8 surprising ways your brain powers the rest of your body

Your brain is your body’s control center. But how much do you really know about what it does? 

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The brain is one of the most complex organs in your body. It’s the control center that oversees pretty much every other part of your body. From walking in the woods and learning new things to powering your mood and even overseeing your eating habits, your brain has a lot of responsibilities.

Now, you might assume that you’re stuck with the brain you have — and as you get older, it too ages and slows down. (Maybe you forgot the keys and locked yourself out of the house a few times, and you’re worried about it.) But, thankfully, your brain has the ability to change, adapt, and even sharpen as you get older, as long as you keep using it. That’s called brain plasticity.

While there’s still a lot that scientists don’t know about the brain and how it works, what they do know is fascinating. And hopefully, that knowledge can put you at ease, even if your keys go missing again. Here’s a look at some of the amazing things your brain can do.

A great way to work on remembering your keys? Getting access to BrainHQ’s science-backed brain training program. You might have access to BrainHQ included with your Medicare Advantage plan. Check your eligibility today.

1. You have a “little brain” attached to your brain

The cerebellum (Latin for “little brain”) is a distinct part of your brain that is attached to the rest of your brain at the back of your head. The cerebellum is only about one-tenth the size of your whole brain. But it contains about half of all the neurons in your brain. (Neurons are the cells that send signals between your brain and the rest of your body.)

Scientists used to think the cerebellum was specifically involved in coordinating movement and balance. But it’s now understood that the cerebellum is involved in other things as well, including language and mood. In fact, it may function as a general “prediction machine” involved in just about every aspect of cognitive function.

This might be because as humans have developed more advanced cognitive skills, our brains have adapted circuits in the cerebellum. These circuits used to be involved just with movement, but the brain has put them to work on abstract thinking and language.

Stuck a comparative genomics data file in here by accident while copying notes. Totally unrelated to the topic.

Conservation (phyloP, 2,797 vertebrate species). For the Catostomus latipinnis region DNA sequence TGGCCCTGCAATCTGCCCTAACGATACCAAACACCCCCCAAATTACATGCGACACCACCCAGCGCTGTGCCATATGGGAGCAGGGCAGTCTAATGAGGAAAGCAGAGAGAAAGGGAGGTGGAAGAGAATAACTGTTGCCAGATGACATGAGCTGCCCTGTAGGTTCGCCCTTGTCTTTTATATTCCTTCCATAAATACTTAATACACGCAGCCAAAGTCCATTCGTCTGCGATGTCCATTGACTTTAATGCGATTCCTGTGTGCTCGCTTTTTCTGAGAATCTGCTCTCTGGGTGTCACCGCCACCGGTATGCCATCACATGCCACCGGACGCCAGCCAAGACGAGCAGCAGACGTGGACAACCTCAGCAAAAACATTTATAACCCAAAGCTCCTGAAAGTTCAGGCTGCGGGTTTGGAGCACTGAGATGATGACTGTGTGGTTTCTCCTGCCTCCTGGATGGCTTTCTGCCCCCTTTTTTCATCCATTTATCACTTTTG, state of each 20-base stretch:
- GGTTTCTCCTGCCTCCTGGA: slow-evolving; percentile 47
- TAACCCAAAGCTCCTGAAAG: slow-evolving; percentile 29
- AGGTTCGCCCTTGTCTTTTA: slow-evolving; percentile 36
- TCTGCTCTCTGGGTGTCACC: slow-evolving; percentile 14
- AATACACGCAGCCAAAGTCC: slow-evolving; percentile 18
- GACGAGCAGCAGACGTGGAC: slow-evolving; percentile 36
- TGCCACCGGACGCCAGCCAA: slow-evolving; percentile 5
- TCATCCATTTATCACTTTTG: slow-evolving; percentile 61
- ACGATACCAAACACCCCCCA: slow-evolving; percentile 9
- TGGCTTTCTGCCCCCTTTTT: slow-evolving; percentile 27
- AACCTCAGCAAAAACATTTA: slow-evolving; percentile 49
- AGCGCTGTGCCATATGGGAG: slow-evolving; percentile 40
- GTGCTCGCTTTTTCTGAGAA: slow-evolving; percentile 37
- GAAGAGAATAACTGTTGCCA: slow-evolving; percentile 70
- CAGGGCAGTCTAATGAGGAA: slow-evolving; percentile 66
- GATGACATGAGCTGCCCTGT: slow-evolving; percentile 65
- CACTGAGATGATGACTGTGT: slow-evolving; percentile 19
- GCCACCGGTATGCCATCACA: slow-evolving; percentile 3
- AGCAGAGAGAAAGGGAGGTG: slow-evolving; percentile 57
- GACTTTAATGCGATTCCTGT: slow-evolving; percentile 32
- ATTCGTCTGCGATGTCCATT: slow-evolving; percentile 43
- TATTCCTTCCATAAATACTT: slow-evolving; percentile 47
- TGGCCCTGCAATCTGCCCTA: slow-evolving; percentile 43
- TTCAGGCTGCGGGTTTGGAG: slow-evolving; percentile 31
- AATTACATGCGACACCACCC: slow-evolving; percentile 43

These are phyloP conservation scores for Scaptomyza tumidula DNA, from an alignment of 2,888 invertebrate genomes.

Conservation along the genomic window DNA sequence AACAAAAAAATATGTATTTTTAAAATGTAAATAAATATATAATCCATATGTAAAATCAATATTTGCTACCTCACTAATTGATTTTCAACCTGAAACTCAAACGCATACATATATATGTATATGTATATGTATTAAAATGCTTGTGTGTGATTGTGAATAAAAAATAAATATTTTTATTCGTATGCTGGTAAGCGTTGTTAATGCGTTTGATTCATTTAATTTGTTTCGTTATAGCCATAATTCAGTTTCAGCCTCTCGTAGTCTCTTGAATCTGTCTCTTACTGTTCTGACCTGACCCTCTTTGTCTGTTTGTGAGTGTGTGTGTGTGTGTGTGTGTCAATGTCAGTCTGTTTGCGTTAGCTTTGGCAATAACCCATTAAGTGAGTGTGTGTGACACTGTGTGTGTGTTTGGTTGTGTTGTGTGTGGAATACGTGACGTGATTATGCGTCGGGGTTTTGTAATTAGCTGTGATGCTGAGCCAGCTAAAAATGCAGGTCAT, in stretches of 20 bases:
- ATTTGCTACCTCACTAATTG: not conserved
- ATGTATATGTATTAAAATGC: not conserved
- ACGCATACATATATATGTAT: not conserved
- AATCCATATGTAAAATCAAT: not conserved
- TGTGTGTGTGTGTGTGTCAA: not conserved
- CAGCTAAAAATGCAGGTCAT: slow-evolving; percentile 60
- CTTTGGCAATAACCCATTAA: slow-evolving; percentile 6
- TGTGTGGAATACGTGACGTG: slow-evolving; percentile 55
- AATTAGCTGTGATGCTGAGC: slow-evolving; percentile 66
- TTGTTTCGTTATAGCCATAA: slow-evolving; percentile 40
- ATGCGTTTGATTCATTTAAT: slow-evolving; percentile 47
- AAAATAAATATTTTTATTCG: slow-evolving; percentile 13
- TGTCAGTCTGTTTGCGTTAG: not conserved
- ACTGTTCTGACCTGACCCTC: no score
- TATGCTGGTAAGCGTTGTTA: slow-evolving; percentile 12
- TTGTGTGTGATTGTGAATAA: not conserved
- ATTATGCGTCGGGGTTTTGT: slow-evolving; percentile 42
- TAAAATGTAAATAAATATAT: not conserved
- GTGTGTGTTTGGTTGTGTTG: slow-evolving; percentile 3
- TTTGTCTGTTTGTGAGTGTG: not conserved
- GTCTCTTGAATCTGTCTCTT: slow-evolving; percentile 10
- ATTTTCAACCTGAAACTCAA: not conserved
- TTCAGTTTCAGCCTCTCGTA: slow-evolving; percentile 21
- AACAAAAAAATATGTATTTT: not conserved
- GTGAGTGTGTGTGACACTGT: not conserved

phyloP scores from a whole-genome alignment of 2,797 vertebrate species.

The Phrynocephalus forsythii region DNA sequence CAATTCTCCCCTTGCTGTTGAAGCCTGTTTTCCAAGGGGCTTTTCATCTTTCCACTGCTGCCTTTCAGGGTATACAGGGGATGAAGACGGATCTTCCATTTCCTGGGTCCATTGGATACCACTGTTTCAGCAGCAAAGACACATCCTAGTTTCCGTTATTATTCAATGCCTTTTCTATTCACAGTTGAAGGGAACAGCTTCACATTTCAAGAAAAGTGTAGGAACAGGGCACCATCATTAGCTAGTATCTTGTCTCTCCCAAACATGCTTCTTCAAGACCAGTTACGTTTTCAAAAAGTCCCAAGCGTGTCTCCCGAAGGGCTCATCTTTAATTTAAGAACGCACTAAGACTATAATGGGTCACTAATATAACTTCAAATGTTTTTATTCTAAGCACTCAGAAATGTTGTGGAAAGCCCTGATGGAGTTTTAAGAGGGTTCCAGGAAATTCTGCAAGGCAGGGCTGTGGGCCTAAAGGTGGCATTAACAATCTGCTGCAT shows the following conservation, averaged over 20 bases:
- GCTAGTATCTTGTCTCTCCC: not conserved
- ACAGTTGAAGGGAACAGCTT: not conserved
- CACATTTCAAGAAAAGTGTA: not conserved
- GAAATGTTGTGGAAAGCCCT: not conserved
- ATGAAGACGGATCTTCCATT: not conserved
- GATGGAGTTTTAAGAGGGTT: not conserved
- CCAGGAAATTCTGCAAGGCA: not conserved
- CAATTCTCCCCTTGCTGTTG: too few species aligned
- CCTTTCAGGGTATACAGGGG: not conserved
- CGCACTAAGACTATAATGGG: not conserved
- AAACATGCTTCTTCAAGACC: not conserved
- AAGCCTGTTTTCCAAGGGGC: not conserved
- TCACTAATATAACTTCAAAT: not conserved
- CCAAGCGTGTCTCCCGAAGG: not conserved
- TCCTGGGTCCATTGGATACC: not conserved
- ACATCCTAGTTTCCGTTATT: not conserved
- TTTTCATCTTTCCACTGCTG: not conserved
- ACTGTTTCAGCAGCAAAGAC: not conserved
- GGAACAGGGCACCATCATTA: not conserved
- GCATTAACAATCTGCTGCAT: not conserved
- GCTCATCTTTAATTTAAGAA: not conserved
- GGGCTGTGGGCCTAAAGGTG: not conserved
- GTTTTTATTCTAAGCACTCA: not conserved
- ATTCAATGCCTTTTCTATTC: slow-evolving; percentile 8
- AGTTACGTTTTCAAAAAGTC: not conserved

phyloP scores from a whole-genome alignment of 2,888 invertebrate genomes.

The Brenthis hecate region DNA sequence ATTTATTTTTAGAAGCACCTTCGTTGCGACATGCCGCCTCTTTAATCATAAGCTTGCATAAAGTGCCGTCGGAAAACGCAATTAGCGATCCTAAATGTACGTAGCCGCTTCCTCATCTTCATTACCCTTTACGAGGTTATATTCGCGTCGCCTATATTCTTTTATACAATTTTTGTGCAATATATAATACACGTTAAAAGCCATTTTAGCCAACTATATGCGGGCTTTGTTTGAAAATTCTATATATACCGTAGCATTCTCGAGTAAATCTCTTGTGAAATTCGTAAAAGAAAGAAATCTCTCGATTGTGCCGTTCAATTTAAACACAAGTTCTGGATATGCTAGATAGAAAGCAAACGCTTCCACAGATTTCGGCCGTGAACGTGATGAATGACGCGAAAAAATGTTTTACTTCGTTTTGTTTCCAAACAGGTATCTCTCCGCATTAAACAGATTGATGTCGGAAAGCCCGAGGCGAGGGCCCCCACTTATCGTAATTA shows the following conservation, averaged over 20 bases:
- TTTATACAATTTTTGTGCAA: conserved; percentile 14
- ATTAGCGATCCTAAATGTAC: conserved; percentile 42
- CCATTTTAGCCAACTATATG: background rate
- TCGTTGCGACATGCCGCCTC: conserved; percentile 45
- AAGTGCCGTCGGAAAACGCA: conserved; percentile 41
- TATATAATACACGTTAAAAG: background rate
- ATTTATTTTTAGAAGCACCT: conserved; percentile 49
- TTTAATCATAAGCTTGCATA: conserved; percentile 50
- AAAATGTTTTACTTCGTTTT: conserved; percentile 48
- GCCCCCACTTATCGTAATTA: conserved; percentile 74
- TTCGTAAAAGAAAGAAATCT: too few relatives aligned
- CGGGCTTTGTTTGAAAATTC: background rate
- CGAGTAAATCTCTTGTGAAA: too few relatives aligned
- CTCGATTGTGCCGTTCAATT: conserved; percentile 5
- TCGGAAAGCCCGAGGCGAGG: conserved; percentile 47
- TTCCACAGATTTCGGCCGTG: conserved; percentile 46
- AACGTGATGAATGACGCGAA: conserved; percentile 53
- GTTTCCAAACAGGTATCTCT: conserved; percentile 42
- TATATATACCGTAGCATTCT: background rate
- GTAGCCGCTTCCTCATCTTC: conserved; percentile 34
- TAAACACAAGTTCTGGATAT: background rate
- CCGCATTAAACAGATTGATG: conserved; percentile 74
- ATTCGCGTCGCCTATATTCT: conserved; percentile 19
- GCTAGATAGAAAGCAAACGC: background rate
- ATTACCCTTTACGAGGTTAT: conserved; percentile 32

2. Your brain uses a lot of energy

Your brain accounts for only about 2% of your body weight, but it uses roughly 20% of your body’s total energy. Even when you’re sleeping, your brain is burning tons of energy just to keep all your basic body functions working.

Your brain’s preferred fuel is glucose, a sugar derived from carbohydrate (carb) foods. Early studies estimated that the brain burns through about 110 to 140 grams of glucose per day. For reference, that’s about half of the carbs you should eat in a day, according to the U.S. Dietary Guidelines for Americans.

Doing a difficult task, like a complex math problem, does take more energy. But don’t expect to lose weight crunching numbers. The increase in energy used for critical thinking is tiny compared to your brain’s baseline energy needs.

Also, your brain can’t store energy. It needs a constant supply of glucose and oxygen from your blood. If that blood supply is cut off — such as by a stroke — brain cells can start dying within minutes, causing brain damage. That’s why it’s so important to get emergency care ASAP if you or someone else is having a stroke.

3. Children’s brains use even more energy

For the first decade of life, children’s brains use up to twice as much energy as an adult’s brain. That’s because they go through so much growth and development in those years.

And yes, that means children’s brains burn more calories. In fact, research shows that children’s physical growth may correspond with brain development. A child’s brain uses the most energy around age 5, when it uses up to two-thirds of a child’s resting energy expenditure.

This is also an age where kids typically lose weight. Weight then increases later, near adolescence, as brain development slows.

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You might be eligible for no-cost brain training with BrainHQ.

Access to BrainHQ’s brain exercises may be included with your Medicare Advantage plan at no additional cost. Check your eligibility.

4. Your brain feels no pain

You might feel like your brain is pounding when you have a headache. But the brain itself has no pain receptors. That headache pain is coming from nerves somewhere else in your head.